In this section she spoke of her realisation of interrupting others, pushing her opinions onto friends in the example of forcing clutter clearing onto them (gosh she sounds like a delight), as well as a party of other very unfavourable qualities: she was a topper – “You think you had a crazy morning, let me tell you about my morning;” she was a deflator – “You liked that movie? I thought it was kind of boring;” and she was belligerent, looking for ways to contradict what people said.

When she went on to say that her first instinct was to argue with people when a statement was made, I made the following colourful note:

‘Yes! That’s her! Why argue? Go and argue with yourself over how you’re a fucking moron. (Did she write this in secret?)’

I started to, through my new-found anger towards Rubin and resurgence of hatred towards that person in my life, discover snippets of happiness-inducing tasks in the book that could help me on my own path, and help me in dealing with my frustration at infuriating people such as this. The following two quotes made me feel better about myself, as I pondered and focused instead on my own private insecurities, and why people like Rubin and others made me angry the way that it did. Insight can be a wonderful thing.

“Enthusiasm is a form of social courage.”

“It is easy to be heavy; hard to be light. We nonjoyous types suck energy and cheer from the joyous ones: we rely on them to buoy us with their good spirit and to cushion our agitation and anxiety. At the same time, because of a dark element in human nature, we’re sometimes provoked to try to shake the enthusiastic, cheery folk out of their fog of illusion – to make them see that the play was stupid, the money was wasted, the meeting was pointless. Instead of shielding their joy, we blast it. Why is this? I have no idea. But that impulse is there.”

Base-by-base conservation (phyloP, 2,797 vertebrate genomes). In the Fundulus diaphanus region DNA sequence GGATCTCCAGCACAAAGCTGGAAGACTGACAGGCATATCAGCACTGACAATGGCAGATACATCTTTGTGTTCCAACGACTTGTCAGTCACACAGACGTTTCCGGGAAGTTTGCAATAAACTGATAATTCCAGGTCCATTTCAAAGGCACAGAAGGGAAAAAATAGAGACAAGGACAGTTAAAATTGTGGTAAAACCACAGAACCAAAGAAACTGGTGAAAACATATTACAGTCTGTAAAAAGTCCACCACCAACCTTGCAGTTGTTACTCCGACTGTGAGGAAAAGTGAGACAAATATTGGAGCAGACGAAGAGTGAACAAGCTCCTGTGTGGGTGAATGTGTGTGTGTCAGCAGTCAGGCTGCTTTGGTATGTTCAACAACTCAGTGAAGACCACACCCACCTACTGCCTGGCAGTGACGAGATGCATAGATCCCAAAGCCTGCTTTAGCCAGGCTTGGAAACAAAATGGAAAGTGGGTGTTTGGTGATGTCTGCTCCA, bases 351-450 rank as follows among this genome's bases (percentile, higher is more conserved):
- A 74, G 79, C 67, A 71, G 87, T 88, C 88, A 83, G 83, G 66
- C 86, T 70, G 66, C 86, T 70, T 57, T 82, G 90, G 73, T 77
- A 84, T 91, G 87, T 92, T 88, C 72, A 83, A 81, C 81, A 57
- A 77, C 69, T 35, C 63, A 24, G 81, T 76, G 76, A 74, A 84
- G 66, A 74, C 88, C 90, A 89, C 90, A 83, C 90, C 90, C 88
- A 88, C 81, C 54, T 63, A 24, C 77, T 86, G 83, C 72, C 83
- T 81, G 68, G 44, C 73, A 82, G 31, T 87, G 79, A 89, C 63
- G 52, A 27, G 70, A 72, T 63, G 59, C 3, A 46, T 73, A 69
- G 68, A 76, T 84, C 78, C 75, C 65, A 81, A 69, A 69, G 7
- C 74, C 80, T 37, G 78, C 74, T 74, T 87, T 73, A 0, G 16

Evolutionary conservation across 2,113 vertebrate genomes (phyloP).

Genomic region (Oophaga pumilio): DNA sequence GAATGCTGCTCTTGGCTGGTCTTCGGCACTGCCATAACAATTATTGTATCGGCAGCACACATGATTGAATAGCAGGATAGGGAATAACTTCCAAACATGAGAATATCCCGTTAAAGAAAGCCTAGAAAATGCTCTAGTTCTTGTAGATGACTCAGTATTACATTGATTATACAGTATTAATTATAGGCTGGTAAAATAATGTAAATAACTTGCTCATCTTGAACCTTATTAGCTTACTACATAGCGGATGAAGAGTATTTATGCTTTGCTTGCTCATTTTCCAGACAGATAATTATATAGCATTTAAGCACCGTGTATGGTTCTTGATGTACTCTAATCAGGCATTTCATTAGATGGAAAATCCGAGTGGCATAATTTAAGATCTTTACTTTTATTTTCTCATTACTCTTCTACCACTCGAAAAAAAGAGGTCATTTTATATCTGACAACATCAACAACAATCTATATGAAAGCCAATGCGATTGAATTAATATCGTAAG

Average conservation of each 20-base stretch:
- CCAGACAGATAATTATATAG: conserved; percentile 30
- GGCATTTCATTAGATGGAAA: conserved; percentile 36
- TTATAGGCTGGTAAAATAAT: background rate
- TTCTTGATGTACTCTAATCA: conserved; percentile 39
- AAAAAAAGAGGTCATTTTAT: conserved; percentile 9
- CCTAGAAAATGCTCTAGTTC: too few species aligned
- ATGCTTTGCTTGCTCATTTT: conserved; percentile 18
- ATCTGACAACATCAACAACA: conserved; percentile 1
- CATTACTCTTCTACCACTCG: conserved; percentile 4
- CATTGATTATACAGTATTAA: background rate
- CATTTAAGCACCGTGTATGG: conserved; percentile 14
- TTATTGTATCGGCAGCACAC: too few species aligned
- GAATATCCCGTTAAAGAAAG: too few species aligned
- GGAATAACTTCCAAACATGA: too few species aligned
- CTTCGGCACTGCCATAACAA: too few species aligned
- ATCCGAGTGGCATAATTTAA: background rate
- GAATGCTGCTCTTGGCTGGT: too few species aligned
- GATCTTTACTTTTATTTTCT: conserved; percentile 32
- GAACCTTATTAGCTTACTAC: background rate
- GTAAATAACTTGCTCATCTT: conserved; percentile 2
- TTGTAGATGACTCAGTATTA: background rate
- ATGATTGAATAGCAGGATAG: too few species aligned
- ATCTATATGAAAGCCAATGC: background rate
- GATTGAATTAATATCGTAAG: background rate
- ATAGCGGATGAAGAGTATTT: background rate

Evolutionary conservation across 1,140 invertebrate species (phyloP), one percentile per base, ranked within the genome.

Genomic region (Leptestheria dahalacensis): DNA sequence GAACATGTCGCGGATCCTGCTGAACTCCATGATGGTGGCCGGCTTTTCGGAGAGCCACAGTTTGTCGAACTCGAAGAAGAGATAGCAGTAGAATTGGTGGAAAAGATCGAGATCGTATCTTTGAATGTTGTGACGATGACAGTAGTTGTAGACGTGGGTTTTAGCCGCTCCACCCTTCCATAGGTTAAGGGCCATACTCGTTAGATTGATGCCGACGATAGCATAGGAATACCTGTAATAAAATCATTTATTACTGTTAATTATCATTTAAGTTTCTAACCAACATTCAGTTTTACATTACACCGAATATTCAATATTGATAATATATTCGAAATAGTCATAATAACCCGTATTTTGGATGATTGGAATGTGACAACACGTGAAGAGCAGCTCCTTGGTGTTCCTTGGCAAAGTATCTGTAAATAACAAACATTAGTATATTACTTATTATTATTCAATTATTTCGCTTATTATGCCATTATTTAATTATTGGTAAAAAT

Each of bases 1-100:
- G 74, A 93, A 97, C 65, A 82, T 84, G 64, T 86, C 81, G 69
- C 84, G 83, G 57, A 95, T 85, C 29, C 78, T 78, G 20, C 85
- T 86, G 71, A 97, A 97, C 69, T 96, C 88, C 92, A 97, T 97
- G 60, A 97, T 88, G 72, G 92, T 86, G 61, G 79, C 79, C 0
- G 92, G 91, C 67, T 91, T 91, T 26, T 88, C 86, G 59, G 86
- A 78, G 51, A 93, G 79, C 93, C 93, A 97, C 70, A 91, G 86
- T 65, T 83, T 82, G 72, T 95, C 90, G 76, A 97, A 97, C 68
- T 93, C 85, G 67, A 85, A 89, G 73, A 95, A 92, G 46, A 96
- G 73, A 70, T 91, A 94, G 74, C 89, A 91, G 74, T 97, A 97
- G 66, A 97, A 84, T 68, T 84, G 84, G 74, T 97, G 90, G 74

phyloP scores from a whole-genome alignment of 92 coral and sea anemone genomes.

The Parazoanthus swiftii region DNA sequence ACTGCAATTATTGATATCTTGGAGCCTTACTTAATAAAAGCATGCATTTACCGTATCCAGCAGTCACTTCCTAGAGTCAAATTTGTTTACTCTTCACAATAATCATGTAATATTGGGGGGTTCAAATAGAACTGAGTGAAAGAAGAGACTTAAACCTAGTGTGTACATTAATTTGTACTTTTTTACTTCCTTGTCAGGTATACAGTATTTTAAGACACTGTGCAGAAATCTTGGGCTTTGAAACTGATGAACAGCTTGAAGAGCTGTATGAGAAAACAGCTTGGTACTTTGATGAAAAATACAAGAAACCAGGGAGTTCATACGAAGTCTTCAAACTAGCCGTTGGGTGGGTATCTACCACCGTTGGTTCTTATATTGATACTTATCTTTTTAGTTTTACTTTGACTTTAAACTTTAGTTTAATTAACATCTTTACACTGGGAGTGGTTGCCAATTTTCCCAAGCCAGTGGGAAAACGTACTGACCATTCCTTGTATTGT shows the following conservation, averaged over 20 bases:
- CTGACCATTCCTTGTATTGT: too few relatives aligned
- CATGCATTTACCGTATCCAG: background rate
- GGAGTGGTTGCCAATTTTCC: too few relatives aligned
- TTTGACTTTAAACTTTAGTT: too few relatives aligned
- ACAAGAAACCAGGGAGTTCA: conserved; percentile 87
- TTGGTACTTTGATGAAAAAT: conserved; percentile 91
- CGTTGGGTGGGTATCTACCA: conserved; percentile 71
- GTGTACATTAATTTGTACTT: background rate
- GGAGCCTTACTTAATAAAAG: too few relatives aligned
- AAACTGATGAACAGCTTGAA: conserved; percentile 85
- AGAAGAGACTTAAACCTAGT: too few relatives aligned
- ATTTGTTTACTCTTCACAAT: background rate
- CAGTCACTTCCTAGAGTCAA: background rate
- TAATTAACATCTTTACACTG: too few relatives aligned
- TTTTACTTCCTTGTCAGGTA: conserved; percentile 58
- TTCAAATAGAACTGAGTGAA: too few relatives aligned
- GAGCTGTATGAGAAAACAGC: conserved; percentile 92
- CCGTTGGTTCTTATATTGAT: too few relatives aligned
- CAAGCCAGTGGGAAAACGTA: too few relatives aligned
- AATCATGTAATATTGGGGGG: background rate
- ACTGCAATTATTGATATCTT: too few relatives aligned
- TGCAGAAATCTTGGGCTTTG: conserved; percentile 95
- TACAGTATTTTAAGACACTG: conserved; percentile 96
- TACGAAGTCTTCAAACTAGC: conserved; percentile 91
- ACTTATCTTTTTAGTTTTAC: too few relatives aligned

Critical people appear smarter, and gain superiority from their know-it-all attitudes – but there is nothing superior about putting another person down, no matter what form it comes in.

And then, Rubin was giving me advice. Rubin, so similar in character to that person in my life, was giving me advice on how to deal with a person, like her! She spoke of rumination, which was dwelling on slights, unpleasant encounters and sad events, which led to bad feelings and often depression for women particularly as they were more likely to ruminate. This discovery rang true for me, as often following a troubling encounter with someone (that person), a solo drive in to work, alone with my head, can be absolute hell. But the idea of an ‘area of refuge’ which she invented to avoid her tendency to brood, sounded like a brilliant idea. She decides to think of one of Churchill’s speeches, or something funny her husband has done. Although I haven’t had a proper think about how to implement this, it’s certainly a life-task I will be coming back to. It’s like I was meant to read it.

In accepting Rubin’s help, I actually came to realise there were things about her that I liked. For example, she admitted to her faults (and wrote about them for all to critique), something not many people could easily do. She was human, getting upset at her husband and children for everyday things, and had to accept defeat the way many people did, giving up on one of her goals, a gratitude notebook, because it started to feel forced.